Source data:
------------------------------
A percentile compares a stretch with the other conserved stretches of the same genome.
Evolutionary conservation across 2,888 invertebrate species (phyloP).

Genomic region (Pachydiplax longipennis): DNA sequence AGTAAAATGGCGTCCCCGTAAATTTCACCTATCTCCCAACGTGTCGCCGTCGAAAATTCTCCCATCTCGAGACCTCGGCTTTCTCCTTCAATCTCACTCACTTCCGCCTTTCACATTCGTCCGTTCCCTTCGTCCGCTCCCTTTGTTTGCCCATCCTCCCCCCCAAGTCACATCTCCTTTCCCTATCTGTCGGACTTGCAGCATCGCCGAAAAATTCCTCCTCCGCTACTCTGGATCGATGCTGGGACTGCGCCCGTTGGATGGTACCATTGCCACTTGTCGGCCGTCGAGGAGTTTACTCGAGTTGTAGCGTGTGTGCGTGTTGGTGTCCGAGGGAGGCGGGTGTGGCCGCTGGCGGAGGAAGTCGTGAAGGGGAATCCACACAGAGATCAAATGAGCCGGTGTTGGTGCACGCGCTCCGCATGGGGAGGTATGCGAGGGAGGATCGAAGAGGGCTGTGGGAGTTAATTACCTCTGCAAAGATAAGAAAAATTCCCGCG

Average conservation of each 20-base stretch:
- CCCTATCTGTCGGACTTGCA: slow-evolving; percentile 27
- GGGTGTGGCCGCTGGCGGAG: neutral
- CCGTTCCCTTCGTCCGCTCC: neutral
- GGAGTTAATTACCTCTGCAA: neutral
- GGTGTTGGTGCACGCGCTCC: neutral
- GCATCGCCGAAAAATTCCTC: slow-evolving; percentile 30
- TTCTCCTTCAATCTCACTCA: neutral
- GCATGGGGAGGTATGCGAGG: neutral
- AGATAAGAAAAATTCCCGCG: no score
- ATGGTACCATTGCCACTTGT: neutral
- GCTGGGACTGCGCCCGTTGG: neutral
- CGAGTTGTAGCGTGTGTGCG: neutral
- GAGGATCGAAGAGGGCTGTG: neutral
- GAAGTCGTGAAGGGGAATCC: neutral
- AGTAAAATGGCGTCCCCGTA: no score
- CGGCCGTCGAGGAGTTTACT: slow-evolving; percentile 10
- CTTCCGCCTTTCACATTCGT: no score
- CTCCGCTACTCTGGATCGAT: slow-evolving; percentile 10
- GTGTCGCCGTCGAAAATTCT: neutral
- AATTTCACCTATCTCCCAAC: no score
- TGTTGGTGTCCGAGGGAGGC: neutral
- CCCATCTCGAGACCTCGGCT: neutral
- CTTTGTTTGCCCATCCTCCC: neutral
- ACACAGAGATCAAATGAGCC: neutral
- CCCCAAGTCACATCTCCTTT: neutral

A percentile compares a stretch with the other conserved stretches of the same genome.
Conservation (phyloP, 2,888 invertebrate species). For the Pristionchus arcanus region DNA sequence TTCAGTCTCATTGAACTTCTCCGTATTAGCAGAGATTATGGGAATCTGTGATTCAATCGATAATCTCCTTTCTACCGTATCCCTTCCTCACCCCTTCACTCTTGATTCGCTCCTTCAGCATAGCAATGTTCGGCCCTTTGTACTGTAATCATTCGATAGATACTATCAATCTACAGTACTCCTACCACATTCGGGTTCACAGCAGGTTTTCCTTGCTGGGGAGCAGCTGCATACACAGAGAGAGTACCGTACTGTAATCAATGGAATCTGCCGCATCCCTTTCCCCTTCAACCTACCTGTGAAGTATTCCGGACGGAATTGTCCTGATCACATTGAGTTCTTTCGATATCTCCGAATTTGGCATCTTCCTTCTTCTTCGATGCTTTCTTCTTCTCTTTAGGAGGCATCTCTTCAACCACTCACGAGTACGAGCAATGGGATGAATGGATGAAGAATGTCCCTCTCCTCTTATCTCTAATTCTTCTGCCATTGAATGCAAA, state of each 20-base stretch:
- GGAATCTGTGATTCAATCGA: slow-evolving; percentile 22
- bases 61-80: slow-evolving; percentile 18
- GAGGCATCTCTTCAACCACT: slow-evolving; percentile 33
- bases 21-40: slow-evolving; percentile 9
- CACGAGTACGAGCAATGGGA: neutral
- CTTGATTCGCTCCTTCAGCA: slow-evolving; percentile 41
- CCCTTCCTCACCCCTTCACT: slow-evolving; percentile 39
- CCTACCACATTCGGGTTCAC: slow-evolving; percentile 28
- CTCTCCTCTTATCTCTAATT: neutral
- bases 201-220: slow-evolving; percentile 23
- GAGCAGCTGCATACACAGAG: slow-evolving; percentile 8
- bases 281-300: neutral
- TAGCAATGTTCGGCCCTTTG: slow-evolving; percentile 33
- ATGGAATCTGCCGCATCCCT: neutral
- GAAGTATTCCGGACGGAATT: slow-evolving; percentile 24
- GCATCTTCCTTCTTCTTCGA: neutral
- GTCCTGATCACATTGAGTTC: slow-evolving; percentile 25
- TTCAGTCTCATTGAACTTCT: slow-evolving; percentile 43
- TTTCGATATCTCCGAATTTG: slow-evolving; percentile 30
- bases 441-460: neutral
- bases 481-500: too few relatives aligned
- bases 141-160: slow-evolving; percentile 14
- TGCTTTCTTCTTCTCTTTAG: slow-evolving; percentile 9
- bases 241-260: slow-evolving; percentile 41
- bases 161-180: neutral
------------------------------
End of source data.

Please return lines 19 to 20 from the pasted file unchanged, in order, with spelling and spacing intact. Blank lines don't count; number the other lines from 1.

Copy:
- AGTAAAATGGCGTCCCCGTA: no score
- CGGCCGTCGAGGAGTTTACT: slow-evolving; percentile 10